Because what if Chelsea is actually a wolf in sheep’s clothing? What if that brief vignette at the start was a troubled mind repressing darkness to survive? Once she and the group reach the woods and run into that same ranger, sharply pained images begin to come into focus. Little by little Chelsea recalls what happened to put them on their parallel path so many years earlier and why his presence today could prove just as menacing as it might be helpful once tragedy strikes. And it will strike: fast, hard, and without remorse. The slasher aesthetic so lovingly recreated does therefore remain, but things don’t end when the breathing stops. This film is about ownership of one’s actions. It’s about accepting that which you cannot run from.

No matter how dark that reality appears, however, The Ranger is also very funny. Whether these hooligans’ destructive actions and imperviousness to shame or Holm’s unnerving, Patrick Warburton-esque performance wherein the blank stare accompanying the latter’s doofiness is replaced by a sociopathic need to be guardian to the land the former swore an oath to protect, we can’t help letting out uneasy laughter now and then. The violence is so matter of fact despite the absurdity of the situation; the punks’ fear of the unknown so naïve upon our recognizing how much these kids who live to disrespect authority actually need that authority to be real in order to survive their own antics. And Chelsea is caught in the middle, choosing between her disguise and the unavoidable truth.

Levine is great in the role: the sole three-dimensional character amongst them who isn’t merely entrenched in an authentically packaged stereotype just left of farce. Garth is a dick, Amber a flirt, and Jerk/Abe the loving couple contrasting Chelsea’s more incendiary relationship while also providing superficial empathy as a means to avoid awkward moments rather than diffuse them. Holm’s Ranger follows suit as a warped Smokey the Bear taking his duties way too seriously. So we need Chelsea to be the straight man opposite their off-the-wall insanity because she’s the only one who can provide us clarity in the aftermath of her two worlds colliding. Levine lends pathos to the role so we can sympathize with her predicament and cheer for her empowerment despite where its path leads.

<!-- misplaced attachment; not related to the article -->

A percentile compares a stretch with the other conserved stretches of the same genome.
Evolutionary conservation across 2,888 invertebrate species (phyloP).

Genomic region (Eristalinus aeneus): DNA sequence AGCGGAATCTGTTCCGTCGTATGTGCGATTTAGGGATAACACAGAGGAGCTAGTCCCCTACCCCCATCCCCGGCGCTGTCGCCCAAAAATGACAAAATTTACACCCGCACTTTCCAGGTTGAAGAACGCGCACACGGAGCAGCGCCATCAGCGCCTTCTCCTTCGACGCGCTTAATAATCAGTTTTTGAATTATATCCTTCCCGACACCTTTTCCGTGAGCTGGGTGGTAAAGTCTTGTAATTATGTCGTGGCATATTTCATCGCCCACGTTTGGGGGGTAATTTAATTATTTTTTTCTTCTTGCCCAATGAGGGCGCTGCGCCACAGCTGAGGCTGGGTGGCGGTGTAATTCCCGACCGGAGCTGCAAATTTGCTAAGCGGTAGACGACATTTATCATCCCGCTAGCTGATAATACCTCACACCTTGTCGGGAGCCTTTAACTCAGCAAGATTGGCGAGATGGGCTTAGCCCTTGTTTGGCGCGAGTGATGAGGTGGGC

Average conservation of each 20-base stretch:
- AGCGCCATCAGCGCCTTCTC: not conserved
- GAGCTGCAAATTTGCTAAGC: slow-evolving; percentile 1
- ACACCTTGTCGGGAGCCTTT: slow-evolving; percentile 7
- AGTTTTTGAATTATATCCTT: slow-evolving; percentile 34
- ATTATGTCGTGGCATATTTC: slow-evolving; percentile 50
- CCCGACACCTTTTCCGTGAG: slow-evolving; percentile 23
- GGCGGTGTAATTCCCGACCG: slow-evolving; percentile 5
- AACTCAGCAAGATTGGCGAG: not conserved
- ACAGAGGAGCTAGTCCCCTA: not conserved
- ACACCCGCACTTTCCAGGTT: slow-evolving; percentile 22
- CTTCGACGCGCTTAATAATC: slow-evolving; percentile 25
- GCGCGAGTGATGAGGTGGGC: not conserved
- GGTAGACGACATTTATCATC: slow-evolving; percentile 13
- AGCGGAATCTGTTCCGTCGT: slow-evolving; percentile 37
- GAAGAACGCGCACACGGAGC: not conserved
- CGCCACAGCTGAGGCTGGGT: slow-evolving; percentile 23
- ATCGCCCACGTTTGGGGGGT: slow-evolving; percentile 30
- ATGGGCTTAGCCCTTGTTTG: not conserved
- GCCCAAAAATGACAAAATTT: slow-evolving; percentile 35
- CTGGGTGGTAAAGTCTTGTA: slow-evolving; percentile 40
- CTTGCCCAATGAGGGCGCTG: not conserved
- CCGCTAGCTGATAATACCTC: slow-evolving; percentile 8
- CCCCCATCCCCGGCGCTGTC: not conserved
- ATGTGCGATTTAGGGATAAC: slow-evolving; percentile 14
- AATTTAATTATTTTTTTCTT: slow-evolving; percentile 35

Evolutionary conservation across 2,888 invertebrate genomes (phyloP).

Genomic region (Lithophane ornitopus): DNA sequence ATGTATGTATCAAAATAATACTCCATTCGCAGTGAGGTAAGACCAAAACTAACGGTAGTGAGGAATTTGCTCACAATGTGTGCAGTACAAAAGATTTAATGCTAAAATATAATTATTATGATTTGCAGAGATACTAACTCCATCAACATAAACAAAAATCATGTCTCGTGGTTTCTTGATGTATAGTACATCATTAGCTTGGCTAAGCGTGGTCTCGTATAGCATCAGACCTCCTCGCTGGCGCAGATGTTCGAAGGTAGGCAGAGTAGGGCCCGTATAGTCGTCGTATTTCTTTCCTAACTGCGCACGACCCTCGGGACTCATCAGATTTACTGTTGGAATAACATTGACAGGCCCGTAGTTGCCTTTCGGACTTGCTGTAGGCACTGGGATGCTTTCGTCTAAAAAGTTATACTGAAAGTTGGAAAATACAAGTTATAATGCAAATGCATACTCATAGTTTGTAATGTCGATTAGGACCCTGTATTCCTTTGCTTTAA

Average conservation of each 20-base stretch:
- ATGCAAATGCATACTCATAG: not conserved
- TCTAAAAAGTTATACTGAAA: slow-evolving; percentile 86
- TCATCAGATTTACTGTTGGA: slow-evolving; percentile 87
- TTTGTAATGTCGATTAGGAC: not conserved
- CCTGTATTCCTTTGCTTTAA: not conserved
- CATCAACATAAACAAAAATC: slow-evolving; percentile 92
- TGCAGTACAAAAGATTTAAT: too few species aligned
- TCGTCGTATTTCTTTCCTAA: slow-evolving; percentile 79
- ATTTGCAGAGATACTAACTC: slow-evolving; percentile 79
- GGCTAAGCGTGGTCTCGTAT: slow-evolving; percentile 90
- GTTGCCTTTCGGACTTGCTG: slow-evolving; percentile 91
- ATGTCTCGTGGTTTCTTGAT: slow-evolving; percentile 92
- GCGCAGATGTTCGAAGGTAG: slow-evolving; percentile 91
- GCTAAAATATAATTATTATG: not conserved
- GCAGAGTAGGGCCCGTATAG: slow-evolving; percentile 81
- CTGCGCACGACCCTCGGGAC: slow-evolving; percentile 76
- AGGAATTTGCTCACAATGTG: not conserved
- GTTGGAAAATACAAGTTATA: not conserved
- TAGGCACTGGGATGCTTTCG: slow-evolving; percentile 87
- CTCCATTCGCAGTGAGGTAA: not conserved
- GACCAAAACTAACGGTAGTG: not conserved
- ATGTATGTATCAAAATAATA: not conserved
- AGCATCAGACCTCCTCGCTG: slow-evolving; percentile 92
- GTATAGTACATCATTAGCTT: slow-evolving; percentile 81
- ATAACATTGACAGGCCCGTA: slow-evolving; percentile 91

Like Chelsea, there’s a lot going on beneath the film’s surface. Wexler uses horror tropes as a mask for a poignant look at identity and finding the strength to wield it as a weapon rather than hiding it away to fit in. And she isn’t afraid to show this truth through the cracks of her jump scares and gore, letting characters like Garth play the fool so his moment of bald honesty when alone with Chelsea towards the end can resonate all the more. These kids are using their punk lifestyle as a means to escape too. But where they escaped from what they didn’t want and couldn’t be, she sought camouflage in hopes it would stick. It’s only fitting that violence would ultimately bring everything flooding back.

The Ranger opens at NYC’s IFC Center on August 17 and L.A.’s Laemmle Theatre on September 7.

Grade: B